ETHICALLY SOURCED SHEEPSKIN RUGS:
The truth behind mass produced sheepskin and why buying ethically sourced sheepskin is the way to go!
(one of our farmer's sheep herds, grazing on natural untreated grasses on the mountain side)
The truth unveiled
Guys, let us be honest. The fur trade is not pretty. In-fact, if you ever are feeling emotionally stuck and need something to make you full on ball out cry, just watch any video showcasing the horrors of the fur industry. It's deplorable. Absolutely a tragedy to the animal kingdom. The thing is, it's not just the big companies that are to blame. It's the little companies that often go unnoticed. All across the world. And not only is it devastating to the animal kingdom, but it is an environmental disaster. Parts of India are so polluted from the Indian leather trade, that people can't even consume the water but moving isn't an option for many...so you see where this is going.
Choosing your sheepskin
When choosing a sheepskin, it's very important to consider where it's coming from. Why? If you care about the environment, animal and human rights, then you have your answer. Many online stores boost that they provide "natural" sheepskins, but that's as green washed as "Simply Orange" saying it's a natural orange juice (my ass it is). Just because it's organic, doesn't mean it's not mass farmed. And what does "natural" even mean? Sourcing ethically produced pelts is one thing, but then there is the matter of making sure your pelt isn't loaded with harsh chemicals. For instance, there are some local farmers that we specifically don't buy from because they choose to use harsh chemicals on their skins for fast production. So just because it's local, doesn't guarantee its natural. And trust me, those chemicals are loaded with heavy metals that you DO NOT want around your kids or animals.
Here's my rule of thumb for knowing if a sheepskin seller is indeed actually sourcing locally, ethically, and truly not using harsh chemicals.
Do they have identical looking pelts available? If so, something is up. It's impossible to have multiple looking pelts, all perfectly in the same shape. It is just not doable unless there is a lot of processing, handling, and unlimited supply of that same breed of sheep. For instance, we might offer three sheepskins that were all from the same herd, but each of those pelts will look slightly different. Specifically the shape and coloring. When Ikea says they have 280 white sheepskins in stock, something isn't right. Mass farmed, highly processed.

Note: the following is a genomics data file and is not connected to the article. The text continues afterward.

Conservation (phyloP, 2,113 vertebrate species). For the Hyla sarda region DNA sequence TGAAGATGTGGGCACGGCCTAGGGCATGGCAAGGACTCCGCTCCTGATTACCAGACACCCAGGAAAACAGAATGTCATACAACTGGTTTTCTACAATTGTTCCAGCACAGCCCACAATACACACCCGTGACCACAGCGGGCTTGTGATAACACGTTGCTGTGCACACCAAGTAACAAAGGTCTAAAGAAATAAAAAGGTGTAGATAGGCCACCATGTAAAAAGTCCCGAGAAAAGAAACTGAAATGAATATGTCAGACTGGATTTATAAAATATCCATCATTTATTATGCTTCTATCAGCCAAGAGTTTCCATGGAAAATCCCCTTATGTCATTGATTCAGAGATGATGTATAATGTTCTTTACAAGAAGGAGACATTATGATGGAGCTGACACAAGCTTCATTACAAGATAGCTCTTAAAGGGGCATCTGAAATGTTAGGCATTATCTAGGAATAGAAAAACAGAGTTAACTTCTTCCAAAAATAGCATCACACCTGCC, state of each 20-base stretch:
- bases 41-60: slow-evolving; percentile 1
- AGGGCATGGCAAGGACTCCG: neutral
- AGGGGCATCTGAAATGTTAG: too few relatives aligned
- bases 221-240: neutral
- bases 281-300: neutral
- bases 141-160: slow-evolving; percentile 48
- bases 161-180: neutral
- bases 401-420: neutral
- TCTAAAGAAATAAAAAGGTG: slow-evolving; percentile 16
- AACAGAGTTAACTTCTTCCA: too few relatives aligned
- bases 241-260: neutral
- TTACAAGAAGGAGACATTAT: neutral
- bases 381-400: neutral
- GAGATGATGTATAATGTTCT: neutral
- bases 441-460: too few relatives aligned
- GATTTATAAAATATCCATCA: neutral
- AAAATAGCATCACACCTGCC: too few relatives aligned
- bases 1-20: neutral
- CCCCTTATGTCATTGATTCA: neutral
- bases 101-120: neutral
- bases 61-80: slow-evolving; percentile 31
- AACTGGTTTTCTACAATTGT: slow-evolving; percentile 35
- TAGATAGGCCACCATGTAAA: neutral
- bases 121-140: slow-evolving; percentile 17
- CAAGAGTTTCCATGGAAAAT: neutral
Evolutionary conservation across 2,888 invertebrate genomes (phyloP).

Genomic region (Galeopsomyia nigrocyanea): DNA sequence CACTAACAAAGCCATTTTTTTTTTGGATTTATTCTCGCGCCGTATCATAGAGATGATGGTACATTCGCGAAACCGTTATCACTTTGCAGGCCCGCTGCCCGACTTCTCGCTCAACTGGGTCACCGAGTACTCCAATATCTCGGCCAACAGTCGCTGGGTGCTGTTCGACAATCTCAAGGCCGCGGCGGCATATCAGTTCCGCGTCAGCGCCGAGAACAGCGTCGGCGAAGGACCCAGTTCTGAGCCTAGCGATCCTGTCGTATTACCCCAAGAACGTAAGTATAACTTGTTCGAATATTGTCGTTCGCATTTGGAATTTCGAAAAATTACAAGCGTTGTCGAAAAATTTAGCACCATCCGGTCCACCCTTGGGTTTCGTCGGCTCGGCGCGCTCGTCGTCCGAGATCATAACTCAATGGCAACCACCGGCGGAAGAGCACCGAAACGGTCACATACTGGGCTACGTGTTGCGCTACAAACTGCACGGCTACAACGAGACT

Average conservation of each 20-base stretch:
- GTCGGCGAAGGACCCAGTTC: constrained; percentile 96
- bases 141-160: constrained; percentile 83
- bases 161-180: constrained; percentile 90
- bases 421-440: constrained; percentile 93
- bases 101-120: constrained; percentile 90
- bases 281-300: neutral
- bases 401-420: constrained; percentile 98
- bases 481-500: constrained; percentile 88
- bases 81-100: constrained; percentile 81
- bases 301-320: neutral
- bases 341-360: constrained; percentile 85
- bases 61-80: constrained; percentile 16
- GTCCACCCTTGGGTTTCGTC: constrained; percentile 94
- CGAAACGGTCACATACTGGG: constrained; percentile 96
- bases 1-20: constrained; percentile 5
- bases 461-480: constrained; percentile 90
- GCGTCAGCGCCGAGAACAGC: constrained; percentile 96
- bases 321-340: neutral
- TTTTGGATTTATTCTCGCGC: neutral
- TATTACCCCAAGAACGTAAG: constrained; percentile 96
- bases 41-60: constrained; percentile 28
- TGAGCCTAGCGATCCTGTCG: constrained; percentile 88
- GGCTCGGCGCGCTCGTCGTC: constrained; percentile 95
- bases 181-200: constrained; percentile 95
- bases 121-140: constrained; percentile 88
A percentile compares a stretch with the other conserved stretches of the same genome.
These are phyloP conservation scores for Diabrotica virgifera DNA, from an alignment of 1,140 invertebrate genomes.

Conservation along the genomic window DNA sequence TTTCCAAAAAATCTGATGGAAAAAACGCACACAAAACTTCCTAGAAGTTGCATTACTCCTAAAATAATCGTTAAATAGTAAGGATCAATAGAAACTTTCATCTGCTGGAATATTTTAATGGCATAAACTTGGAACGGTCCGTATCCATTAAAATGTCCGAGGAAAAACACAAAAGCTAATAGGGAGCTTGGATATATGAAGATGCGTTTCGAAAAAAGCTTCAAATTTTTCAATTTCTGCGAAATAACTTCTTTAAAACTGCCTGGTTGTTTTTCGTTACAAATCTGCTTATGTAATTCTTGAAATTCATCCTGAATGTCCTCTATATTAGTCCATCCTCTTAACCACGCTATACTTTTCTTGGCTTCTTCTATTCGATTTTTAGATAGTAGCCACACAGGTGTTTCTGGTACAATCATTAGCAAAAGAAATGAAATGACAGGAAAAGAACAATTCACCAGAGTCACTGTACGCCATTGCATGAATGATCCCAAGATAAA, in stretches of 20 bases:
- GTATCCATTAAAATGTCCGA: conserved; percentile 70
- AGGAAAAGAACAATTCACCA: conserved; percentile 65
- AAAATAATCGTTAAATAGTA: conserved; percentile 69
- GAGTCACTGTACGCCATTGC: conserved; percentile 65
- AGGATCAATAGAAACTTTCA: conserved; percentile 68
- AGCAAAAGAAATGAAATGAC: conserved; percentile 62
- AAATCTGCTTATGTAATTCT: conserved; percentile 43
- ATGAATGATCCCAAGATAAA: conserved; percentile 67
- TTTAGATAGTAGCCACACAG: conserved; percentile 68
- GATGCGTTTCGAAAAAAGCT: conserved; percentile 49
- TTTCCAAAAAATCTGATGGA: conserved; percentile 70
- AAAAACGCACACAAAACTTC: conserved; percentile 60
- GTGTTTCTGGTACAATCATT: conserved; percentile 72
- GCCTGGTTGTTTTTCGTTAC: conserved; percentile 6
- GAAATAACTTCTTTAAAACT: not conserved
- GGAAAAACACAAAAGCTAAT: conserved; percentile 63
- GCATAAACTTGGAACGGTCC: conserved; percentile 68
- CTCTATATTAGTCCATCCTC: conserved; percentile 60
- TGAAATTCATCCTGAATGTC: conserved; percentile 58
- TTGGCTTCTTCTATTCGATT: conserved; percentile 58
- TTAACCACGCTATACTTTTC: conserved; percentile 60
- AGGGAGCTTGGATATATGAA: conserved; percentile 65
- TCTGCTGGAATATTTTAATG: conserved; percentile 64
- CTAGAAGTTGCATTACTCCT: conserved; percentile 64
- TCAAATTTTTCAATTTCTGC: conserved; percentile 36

Are there inconsistencies? Have you ever been to a Farmer's Market and noticed that all the fruits and veggies look different? Maybe some of them still have some dirt on them from being freshly picked from the farm? The same goes with sheepskin and goat hides. If your pelt looks perfect, chances are it was highly processed using harsh chemicals.
What's the price point? This one really gets me, because you can go onto Amazon and find real sheepskin pelts that are $45 - $60. But that's a big red flag. Even in Russia, where wages are low (and I mean $500 a month average salary low) you still can't find a natural sheepskin for this little. That price signifies it's probably mass farmed and also promoting extremely low wages for whoever is producing the fur.
Visiting one of the farm's we work with. Although, this is not a caged pasture. This is literally miles of open field at the base of a mountain. The herdsman bring them in as soon as the sun begins to set.
All in all, buying an ethically sourced sheepskin or goat hide is the way to go. The mass farm fur trade breeds cruelty, environmental devastation, and unethical working conditions.
At East Perry
At East Perry we work with two different local farms. The practice of tanning sheepskin dates back to 4000 years when the local tribes hid in caves from the Mongolian warriors. People have been wearing sheepskin for thousand of years. And not just wearing it, but eating it and using the bone broth for various treatments. The sheep roam free everyday, grazing upon miles and miles of mountainous hills. They eat mountain grass and drink from glacier springs. And finally, they are respected. They aren't treated like a commodity but as a living creature. Their meat is used at weddings and funerals, and people here believe that truly good meat comes from an animal that lived a great life.